Classroom sessions and vocabulary lists focus on commonplace actions. “It’s everyday things such as going to the grocery store. BOGO—what is that? What kind of signs do they see when they go to the airport to pick up a loved one?” says Donald.
The program was the brainchild of Associate Pastor Davy Chu, a self-described “mission kid” who knew firsthand the struggle of not speaking the predominant language: he had to learn Chinese while in Asia.
To publicize the program, the church initially posted street banners, left flyers at ethnic grocery stores, and even paid Google so its program was more likely to come up for searches for ESL programs. It’s a measure of the program’s success that word-of-mouth now produces new students.
Instructors take a two-day training session. Some take it three times. Repeating it helps drive home its main principles, including taking into account cultural nuances. “One teacher kept saying, ‘That’s awesome,’ and gave a thumbs-up. In some Arab cultures that’s a symbol for up-yours,” says Donald with a chuckle.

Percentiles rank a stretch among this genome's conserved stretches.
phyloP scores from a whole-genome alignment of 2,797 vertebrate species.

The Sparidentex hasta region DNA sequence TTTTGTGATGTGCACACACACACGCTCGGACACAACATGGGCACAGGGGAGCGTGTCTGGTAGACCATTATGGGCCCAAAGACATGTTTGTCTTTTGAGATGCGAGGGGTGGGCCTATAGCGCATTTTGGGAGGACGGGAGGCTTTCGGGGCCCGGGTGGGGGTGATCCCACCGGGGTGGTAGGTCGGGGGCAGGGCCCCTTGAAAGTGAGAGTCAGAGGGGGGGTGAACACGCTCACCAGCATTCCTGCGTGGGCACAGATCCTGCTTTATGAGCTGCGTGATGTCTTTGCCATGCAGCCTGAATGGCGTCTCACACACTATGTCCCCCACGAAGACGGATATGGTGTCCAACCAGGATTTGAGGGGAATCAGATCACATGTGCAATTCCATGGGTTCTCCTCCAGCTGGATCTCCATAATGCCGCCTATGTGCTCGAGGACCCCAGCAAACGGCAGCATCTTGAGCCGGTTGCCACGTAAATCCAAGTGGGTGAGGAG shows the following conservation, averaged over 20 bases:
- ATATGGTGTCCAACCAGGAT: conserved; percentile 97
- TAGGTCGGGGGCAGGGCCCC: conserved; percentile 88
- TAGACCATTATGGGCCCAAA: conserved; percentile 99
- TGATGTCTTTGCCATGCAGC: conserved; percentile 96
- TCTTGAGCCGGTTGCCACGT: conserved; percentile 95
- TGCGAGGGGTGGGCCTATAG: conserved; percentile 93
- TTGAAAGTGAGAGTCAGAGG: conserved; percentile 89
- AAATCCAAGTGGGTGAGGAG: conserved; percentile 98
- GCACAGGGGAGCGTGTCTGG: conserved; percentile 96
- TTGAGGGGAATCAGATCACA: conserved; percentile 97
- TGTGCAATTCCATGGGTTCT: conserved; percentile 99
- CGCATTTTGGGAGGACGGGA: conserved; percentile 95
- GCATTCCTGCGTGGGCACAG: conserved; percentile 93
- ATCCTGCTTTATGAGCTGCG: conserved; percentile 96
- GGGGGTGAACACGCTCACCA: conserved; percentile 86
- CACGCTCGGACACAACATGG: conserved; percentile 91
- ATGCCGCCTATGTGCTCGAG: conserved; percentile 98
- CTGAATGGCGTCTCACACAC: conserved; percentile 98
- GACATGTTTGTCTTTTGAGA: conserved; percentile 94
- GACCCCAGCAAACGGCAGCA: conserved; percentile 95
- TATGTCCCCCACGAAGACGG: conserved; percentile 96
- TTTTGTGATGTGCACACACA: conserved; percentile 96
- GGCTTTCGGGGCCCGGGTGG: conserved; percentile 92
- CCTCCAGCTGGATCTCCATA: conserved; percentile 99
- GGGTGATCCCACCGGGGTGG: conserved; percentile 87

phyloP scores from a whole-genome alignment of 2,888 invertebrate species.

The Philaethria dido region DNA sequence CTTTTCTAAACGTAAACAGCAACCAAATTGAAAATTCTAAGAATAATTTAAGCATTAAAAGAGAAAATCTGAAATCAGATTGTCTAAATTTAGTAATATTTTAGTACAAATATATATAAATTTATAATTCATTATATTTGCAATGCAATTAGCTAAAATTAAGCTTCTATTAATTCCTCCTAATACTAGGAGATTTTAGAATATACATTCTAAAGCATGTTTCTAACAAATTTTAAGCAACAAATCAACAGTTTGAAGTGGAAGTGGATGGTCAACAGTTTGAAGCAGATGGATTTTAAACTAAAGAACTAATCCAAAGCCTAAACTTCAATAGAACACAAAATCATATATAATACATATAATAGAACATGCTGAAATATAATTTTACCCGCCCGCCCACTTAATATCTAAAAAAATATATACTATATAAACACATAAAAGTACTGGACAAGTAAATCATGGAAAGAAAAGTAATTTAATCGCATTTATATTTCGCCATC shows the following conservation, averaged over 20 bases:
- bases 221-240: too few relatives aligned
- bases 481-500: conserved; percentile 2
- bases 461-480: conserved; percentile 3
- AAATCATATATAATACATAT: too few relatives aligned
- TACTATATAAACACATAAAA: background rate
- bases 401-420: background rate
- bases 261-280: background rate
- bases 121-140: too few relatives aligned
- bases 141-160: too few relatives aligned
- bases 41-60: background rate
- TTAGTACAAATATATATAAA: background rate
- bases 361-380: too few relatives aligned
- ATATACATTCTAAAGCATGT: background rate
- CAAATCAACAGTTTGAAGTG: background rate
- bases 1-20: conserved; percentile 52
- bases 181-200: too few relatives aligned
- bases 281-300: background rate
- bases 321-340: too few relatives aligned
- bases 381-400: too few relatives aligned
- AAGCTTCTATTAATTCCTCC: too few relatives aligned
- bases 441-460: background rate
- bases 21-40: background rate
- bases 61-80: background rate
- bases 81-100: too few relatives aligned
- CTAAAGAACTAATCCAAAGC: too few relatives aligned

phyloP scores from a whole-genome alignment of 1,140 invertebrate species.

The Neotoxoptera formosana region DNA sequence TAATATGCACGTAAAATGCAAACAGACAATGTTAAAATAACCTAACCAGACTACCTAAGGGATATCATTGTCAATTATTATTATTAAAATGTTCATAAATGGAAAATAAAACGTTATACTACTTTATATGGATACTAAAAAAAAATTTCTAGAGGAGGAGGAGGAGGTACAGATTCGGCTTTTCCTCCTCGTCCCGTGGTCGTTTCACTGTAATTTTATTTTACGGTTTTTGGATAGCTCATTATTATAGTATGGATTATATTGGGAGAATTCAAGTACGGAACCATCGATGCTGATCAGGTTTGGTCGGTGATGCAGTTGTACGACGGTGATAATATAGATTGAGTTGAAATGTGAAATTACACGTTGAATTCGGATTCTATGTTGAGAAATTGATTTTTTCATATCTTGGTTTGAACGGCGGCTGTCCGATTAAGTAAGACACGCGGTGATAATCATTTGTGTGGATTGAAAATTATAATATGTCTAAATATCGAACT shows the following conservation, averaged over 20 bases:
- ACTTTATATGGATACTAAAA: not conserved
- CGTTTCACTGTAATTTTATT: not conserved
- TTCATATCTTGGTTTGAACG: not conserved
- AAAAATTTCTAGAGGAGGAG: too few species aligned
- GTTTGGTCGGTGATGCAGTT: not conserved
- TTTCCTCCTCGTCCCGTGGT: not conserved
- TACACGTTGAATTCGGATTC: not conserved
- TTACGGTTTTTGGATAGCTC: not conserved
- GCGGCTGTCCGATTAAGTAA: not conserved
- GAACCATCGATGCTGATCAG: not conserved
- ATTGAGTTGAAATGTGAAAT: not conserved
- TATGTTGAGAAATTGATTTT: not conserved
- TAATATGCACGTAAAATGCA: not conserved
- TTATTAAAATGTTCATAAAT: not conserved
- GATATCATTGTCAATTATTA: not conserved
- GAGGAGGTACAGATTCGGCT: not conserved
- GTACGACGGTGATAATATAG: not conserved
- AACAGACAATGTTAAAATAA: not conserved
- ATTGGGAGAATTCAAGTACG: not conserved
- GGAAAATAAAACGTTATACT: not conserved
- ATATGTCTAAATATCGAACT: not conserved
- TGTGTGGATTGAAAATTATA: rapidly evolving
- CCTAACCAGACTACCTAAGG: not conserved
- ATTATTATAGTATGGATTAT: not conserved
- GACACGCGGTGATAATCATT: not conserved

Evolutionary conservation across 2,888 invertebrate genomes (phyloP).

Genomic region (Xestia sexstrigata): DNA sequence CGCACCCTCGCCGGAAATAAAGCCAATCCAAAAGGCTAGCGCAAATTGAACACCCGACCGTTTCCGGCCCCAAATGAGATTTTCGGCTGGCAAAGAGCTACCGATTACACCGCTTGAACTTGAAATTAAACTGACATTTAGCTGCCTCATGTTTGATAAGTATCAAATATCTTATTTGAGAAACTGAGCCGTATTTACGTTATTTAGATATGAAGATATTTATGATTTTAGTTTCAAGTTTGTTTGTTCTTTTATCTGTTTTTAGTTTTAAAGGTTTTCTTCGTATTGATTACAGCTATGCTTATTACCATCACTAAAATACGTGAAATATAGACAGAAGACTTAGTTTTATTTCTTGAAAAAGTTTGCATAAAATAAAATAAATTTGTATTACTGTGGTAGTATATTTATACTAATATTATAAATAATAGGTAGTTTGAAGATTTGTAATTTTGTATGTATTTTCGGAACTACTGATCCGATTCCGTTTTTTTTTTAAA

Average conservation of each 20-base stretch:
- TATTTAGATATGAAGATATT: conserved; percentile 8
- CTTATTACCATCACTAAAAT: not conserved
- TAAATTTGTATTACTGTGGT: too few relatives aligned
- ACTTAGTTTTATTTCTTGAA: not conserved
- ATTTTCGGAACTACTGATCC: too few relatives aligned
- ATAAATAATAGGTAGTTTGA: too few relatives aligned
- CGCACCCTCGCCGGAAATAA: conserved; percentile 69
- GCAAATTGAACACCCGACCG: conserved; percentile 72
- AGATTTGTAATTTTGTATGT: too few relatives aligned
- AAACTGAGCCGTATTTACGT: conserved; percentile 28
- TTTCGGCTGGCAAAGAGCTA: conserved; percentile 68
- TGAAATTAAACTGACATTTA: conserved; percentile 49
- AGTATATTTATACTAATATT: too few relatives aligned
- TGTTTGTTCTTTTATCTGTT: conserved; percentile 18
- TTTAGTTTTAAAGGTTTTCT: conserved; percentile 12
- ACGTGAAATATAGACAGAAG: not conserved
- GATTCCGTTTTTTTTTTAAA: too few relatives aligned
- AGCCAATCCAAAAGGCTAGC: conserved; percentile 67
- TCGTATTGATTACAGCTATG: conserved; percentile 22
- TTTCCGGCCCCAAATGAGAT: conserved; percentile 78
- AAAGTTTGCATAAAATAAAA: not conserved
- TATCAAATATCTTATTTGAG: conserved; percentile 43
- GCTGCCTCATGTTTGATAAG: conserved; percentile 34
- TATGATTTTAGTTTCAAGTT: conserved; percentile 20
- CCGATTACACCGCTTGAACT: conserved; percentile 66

Getting to ‘a Good Place’
Dave Huff, 66, a church member, arrives early on the literacy nights to serve as a conversational partner. He’s befriended a woman from Taiwan. Once she misunderstood his inquiry about her son, and it’s turned into a running joke, one indicative of the bond between them. “Here I am—your son!” he grins as they meet.
Later that night, on his cell phone, he eagerly recounts the story to his own son, who was raised in the church but began to drift away while in college. He hopes his example of service will relight the faith of his son. “With millennials, it’s way past ‘this is what the Bible says.’ Millennials are impressed not by words but by action, by compassion. This can move the needle with a millennial,” says Huff, a former Baptist minister who now drives a school bus.